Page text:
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A Closer Look Into MRI Scanners Radiofrequency

Nov 30, 2020 | Articles, MRI

Magnetic resonance imaging (MRI) are machines that allow healthcare professionals to gain access to the human body, all without the need for scalpels and stitches. These machines can produce images of the human body in amazing detail, all with the help of radiofrequency. 

The first MRI scanner ever used was built in 1977 in New York, and the innovation has changed the course of medicine forever. Technology continues to make frequent changes in the MRI scanners, ensuring that it stays up to date and highly capable of saving lives. 

Without the use of harmful ionizing radiation, MRI is needed in various hospitals around the world, as it continues to diagnose the most complex of conditions, including cancer, heart conditions, and even stroke. 

Although undeniably valuable, most people still remain at loss as to how these machines work. A little knowledge goes a long way, so here’s a quick guide on MRI machines, radiofrequency, and its processes:


Digging Into The MRI: How Radiofrequency Works 

The MRI produces detailed images that show specific parts of the body. To do so, it makes use of powerful magnets that make the spins of protons align in a magnetic field. It also makes use of radiofrequency currents specific to hydrogen. The machine directs the radiofrequency pulses towards a certain area in a body, then the protons in that area absorb the energy in the pulses and begin to reverse their spins. 

The protons return to their original spin as the pulse is turned off, releasing excess energy in the return process. Receivers in the MRI then measure the radio pulses that are produced in this process, sending them to its computer system. Afterward, the data becomes converted into a detailed image. Interestingly, the machine can also distinguish between different parts of the body because the protons don’t return to their spins at the same rate.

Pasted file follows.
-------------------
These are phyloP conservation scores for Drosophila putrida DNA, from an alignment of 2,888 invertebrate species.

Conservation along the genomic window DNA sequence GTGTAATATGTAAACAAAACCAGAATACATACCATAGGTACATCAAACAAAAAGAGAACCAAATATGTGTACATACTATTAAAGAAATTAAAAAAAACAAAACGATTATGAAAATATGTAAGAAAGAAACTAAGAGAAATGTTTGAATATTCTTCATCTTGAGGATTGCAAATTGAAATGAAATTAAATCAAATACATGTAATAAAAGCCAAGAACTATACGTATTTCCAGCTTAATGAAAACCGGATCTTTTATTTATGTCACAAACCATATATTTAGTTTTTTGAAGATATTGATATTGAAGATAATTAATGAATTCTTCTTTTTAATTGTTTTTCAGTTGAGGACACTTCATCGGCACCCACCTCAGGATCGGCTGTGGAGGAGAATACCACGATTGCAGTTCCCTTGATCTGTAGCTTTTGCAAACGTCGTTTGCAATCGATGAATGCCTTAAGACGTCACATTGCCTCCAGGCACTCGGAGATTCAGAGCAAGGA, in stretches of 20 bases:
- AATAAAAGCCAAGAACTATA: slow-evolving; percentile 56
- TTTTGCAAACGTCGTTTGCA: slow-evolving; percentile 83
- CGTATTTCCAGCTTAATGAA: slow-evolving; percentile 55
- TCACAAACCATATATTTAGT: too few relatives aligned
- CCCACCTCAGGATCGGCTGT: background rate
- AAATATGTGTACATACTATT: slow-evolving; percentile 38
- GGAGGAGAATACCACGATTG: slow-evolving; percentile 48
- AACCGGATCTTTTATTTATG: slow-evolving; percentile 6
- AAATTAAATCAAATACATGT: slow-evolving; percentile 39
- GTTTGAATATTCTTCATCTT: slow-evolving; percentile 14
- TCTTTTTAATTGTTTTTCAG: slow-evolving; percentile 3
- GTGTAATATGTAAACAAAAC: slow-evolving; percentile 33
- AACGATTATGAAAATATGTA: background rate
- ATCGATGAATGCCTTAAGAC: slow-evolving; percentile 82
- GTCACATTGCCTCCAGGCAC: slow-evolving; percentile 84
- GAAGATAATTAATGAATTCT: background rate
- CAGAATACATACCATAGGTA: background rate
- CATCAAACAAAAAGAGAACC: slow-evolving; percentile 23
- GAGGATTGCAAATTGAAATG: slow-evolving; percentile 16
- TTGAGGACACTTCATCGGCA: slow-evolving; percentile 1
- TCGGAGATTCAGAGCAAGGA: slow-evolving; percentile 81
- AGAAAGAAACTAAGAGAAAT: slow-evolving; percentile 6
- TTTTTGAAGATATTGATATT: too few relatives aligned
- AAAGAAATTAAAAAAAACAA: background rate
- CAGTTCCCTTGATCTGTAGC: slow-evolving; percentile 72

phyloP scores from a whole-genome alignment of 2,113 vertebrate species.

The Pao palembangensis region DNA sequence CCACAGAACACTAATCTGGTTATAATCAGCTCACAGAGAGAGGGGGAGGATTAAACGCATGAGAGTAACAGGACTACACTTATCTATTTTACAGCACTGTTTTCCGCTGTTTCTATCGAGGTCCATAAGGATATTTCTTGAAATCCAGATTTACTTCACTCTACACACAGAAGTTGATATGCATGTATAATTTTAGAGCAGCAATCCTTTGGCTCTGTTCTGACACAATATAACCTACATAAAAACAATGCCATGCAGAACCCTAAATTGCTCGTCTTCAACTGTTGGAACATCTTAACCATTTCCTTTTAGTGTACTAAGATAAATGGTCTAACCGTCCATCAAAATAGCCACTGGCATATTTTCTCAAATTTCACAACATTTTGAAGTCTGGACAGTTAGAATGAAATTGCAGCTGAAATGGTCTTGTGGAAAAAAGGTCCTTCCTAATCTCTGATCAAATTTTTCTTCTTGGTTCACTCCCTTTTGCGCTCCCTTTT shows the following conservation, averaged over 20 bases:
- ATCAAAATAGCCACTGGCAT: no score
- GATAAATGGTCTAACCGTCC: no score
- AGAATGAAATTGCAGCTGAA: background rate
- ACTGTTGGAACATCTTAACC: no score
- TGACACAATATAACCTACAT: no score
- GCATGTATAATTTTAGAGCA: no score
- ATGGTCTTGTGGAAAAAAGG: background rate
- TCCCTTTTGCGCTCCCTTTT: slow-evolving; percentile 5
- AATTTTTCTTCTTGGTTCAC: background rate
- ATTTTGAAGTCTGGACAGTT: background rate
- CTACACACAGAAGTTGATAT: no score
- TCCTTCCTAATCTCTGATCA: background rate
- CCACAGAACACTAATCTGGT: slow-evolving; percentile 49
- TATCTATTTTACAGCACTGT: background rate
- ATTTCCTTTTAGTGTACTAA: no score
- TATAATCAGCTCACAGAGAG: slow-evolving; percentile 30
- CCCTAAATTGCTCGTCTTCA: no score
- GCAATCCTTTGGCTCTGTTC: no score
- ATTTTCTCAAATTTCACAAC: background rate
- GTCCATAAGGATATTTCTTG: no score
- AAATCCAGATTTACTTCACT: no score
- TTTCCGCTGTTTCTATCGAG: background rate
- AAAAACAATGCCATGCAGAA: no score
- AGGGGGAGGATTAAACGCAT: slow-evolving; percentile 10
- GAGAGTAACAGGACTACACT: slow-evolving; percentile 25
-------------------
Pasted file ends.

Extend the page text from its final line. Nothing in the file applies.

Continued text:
The Anatomy of MRI

To capture images, MRIs make use of a certain process, which transmits the magnets and frequencies to collect one solid image. Here’s what’s included in the transmission: 

  • Frequency synthesizer: This part of the MRI produces a continuous wave, which is later received as a signal.
  • Pulse modulator: The pulse essentially chops up the signal into bite-sized pieces, effectively making it more manageable for MRI to manage the images to be later produced.
  • High power amplifier:  This one allows the signals to pass through the coils, and it’s a critical part of the MRI. This is where operators can ensure that the transmitter elements are working properly. 
  • Quadrature hybrid coupler: Here, the outputs are split into two parts, which are then used to feed other transmitter coils. 
  • Transmit/Receive, switch, and coil: Finally, the signals are received by the main coils, which are then regulated to ensure that no case of overheating happens. MRI machines come with sensitive circuits, so these parts are highly crucial. 


The Saving Power of MRIs

Although the science behind MRI scanners can be difficult to understand, researchers and manufacturers alike work tirelessly to ensure that these machines continue to save and care for lives. By harnessing the energy provided by renewable earth sources, doctors can continue providing patients with the utmost care. From everything said and done, we can gather one crucial fact: so long as technology flourishes, so will the medical field. 

If you wish to learn more about MRI parts and other details, DirectMed Parts offers you a plethora of information. We are the leading provider of everything medical imaging, including parts and services. Allow our professionals to help your hospitals flourish, be it through repairs, maintenance, and the installation of new machines. Reach out to us today to learn more!


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